Description of the Condition
Low level of potassium is a condition that is present in every fifth hospitalized person in the United States. The normal levels are somewhere between 3.5 and 5 milliequivalents per liter. Conditions in which the levels of potassium drop to less than 2.5 milliequivalents per liter can be fatal and those who experience them need immediate medical attention. The result of low levels of potassium in the human body is the condition medically referred to as hypokalemia. Hypokalemia may cause further severe further medical complications such as a muscle weakness, disturbed heart rhythm, confusion, myalgia, serious arrhythmia, seizures, and hyponatremia.
Signs and Symptoms
The symptoms of low levels of potassium are in most cases mild but that is not necessarily always the case. The common symptoms include weakness, abnormal heart rhythms, palpitations, tingling, constipation, abdominal cramps, tiredness, muscle cramps, abdominal bloating, paralysis, numbness, vomiting, frequent thirst, fainting, nausea, frequent urinations, psychosis, hallucinations, confusion and depression.
Severe instances of hypokalemia may also occur with symptoms such as myalgia, disturbed heart rhythm, hyponatermia, muscle weakness, muscle pain, ectopy, seizures and confusion. Hypokalemia can also cause certain changes in electrocardiogram such as flattened T waves, prolonged QT intervals, U waves and ST depression. Potassium can be found in the intracellular fluid in the human body in large amounts. Its main purpose is to regulate the neuromuscular activity of the cardiac, smooth and skeletal muscle. Low levels of potassium trigger twitches and malfunctions of the muscles and the heart may experience premature contractions.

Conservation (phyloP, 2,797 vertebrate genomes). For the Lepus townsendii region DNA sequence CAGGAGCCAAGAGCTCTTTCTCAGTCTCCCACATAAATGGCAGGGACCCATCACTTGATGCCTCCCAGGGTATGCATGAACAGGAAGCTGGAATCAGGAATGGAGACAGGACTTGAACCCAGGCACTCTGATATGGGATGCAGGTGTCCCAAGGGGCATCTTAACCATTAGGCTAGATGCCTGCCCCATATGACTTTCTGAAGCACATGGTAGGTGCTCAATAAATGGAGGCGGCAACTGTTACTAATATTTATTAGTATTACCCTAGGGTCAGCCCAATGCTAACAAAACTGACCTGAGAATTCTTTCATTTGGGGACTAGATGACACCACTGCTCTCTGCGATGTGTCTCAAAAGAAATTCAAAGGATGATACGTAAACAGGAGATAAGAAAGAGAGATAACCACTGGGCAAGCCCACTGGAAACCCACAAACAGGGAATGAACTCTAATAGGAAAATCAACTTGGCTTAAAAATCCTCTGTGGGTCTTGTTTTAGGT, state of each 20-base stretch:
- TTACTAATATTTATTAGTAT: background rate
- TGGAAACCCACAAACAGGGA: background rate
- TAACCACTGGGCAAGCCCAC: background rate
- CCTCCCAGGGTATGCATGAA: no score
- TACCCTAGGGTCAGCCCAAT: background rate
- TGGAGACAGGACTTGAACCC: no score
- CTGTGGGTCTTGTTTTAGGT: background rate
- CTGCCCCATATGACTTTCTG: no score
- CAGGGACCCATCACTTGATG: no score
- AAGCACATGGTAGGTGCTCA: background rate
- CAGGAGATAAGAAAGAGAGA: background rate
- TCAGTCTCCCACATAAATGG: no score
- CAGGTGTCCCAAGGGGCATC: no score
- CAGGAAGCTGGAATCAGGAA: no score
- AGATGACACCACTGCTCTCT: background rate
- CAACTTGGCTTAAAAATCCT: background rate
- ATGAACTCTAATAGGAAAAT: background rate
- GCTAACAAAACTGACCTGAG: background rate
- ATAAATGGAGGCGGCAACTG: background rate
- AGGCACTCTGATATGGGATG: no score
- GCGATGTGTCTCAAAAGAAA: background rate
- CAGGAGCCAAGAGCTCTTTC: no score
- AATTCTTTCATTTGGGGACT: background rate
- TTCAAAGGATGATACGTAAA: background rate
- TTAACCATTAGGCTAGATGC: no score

The muscles in charge of assisting the process of breathing may cause an occurrence of respiratory arrest. The kidneys can be affected as well which may lead to excessive amounts of thirst and urination. Decreased peristalsis may lead to paralyzation of the intestines reflected by a paralytic ileus which results in slow and inefficient bowel movement and motility. Low levels of potassium also commonly cause a decrease of appetite which may lead to anorexia in some cases.
Hypertension, chemotherapy and adrenal tumors can enhance the susceptibility to hypokalemia in some patients. People who take medications with diuretic properties may experience low levels of potassium because diuretics throw out excess water and the precious electrolytes from the body. Starvations can only make things even worse. Low levels of potassium in infants accompanied by excessive diarrhea and vomiting can sometimes even lead to a fatal cardiac arrest, because large amounts of potassium from gastric fluids get lost through vomiting.